Ron Lacks, the grandson of Henrietta Lacks, a 31-year-old Black woman who had her body tissue stolen in the 1950s and eventually became a cornerstone of modern medicine, said his family has been struggling for decades to reclaim his grandmother’s heritage. Along with civil rights attorney Benjamin Crump, the family filed their first federal lawsuit on Monday, which they told The Daily Beast will hopefully give them the sense of ownership they’ve always sought.
During Lacks’ treatment at John Hopkins Hospital in 1951, white doctors took a tissue from her malignant tumor without her knowledge. “We’re just trying to take back control of Henrietta’s legacy,” Ron Lacks told The Daily Beast. “Everyone has been benefiting from Henrietta’s cells except for her family.” Doctors transformed the cells into a miracle cell line used worldwide to test new medicines and viruses after they discovered they were reproducing and living outside of her body.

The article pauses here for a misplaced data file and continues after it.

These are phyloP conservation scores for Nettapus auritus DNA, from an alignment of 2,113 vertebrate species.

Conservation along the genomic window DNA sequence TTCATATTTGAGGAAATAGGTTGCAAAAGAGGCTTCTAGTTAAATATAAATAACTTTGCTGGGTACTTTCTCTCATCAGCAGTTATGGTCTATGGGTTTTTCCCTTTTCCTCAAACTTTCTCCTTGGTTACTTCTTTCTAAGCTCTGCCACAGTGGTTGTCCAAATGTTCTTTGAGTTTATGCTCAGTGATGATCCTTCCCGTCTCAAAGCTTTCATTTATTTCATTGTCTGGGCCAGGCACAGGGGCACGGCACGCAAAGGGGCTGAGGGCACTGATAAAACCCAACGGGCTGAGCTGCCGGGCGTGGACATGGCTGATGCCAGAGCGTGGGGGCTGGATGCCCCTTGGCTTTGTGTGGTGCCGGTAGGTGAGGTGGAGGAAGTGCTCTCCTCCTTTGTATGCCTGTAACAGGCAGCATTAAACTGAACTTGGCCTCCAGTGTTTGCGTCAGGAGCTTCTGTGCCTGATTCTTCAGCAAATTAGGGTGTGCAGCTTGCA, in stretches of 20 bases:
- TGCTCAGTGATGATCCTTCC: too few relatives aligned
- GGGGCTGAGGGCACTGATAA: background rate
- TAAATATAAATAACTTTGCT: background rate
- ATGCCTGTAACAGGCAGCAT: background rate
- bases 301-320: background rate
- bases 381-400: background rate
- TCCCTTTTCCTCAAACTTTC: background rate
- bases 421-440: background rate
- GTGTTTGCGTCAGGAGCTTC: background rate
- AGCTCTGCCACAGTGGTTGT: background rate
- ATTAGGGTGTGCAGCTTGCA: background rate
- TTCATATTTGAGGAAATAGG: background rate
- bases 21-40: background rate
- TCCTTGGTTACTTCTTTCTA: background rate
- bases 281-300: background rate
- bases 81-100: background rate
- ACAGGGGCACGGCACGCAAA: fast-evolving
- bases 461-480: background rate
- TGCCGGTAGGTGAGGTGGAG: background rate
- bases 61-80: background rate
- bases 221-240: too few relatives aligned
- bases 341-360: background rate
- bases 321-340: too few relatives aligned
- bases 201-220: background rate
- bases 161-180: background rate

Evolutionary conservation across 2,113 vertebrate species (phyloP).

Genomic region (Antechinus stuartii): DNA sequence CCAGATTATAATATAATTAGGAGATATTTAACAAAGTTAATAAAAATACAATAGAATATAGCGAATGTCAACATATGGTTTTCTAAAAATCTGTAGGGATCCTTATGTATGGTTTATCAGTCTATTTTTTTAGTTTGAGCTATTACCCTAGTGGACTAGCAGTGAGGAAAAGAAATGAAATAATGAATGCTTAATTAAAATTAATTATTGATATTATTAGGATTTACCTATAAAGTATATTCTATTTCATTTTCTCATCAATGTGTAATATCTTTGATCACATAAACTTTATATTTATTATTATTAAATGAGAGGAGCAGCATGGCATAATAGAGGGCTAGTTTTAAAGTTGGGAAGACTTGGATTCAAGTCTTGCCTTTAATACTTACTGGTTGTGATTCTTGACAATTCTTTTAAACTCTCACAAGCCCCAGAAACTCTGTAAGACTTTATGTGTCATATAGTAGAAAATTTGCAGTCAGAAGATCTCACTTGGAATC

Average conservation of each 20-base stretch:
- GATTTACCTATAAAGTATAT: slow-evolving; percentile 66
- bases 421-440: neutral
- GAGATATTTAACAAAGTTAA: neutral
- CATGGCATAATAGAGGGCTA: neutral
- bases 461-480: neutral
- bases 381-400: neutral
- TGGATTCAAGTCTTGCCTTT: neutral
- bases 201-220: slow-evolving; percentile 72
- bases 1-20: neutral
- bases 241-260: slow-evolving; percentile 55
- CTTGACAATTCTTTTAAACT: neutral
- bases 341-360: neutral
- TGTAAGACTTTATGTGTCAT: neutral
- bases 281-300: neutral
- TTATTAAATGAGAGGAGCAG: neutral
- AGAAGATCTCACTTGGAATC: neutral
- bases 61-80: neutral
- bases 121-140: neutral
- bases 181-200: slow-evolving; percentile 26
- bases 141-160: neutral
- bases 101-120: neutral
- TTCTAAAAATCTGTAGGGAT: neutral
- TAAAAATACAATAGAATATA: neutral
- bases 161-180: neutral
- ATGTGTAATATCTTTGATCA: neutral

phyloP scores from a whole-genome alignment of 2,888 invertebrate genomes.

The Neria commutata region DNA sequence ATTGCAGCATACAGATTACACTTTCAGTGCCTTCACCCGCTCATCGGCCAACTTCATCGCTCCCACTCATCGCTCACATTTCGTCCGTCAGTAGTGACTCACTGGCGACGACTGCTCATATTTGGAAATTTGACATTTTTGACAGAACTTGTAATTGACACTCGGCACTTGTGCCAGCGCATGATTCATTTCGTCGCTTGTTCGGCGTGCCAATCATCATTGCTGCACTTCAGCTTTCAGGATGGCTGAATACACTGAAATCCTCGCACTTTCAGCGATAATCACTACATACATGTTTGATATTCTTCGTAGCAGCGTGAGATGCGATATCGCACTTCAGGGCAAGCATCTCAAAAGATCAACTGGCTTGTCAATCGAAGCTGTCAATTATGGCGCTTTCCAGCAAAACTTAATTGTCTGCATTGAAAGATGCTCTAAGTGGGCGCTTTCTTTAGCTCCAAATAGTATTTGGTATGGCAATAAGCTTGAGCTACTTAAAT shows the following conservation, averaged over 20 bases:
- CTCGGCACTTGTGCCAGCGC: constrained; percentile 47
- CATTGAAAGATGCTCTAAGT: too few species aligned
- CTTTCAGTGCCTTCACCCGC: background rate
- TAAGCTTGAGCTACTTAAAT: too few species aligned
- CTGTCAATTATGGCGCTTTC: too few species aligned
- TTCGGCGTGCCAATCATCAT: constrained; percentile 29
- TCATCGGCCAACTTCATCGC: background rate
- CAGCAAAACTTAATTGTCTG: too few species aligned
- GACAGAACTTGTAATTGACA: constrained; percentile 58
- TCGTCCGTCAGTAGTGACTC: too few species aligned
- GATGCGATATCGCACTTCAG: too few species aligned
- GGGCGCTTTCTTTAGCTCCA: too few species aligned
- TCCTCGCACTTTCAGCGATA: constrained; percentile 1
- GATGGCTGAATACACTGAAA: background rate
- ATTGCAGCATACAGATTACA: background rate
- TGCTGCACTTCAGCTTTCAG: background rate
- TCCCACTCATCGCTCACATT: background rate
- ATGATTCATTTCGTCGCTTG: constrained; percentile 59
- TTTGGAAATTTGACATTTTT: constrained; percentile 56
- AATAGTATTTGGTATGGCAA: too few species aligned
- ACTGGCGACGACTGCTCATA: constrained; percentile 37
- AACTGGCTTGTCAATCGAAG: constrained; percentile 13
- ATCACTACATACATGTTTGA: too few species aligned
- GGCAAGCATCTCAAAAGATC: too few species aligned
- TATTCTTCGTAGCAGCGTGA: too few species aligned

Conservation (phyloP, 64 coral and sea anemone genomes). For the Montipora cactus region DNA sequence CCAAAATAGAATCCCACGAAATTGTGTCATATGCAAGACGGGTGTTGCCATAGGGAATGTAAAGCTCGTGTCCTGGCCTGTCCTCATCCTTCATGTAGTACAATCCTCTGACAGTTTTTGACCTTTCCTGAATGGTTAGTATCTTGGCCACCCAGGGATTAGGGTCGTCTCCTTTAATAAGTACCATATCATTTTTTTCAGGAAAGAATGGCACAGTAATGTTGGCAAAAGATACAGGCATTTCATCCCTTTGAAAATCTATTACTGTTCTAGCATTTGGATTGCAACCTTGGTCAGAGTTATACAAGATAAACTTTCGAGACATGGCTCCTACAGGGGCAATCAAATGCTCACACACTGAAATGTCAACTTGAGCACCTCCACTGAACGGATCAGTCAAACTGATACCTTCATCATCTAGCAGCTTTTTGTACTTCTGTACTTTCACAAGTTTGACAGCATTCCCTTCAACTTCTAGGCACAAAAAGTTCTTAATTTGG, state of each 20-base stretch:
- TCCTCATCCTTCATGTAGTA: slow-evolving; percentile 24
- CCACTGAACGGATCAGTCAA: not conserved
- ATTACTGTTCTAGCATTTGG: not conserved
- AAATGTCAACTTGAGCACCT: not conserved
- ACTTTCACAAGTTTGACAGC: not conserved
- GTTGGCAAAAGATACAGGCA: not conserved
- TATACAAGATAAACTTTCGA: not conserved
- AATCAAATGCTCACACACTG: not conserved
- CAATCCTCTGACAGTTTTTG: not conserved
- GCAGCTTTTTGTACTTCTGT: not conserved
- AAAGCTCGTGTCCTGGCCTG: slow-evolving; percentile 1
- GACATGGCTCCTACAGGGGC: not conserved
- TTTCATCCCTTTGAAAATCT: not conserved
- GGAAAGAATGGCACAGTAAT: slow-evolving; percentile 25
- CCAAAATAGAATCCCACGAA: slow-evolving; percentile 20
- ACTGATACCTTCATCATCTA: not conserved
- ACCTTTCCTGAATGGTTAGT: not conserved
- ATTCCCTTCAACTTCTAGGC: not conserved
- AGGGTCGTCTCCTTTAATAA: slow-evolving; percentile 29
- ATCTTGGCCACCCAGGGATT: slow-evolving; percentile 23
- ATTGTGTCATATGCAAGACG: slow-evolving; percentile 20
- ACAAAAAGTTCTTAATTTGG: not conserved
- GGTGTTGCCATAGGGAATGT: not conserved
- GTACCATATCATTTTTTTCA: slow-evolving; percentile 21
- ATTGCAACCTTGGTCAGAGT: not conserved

Despite widespread awareness of how Lacks’ cells were stolen in the first place, the corporation has continued to make a “conscious choice to market and mass create” Lacks’ tissue, according to the lawsuit. In addition, despite the company’s massive revenue—more than $30 billion every year, according to their website—the suit claims that “Ms. Lacks’ Estate and family haven’t seen a dollar.”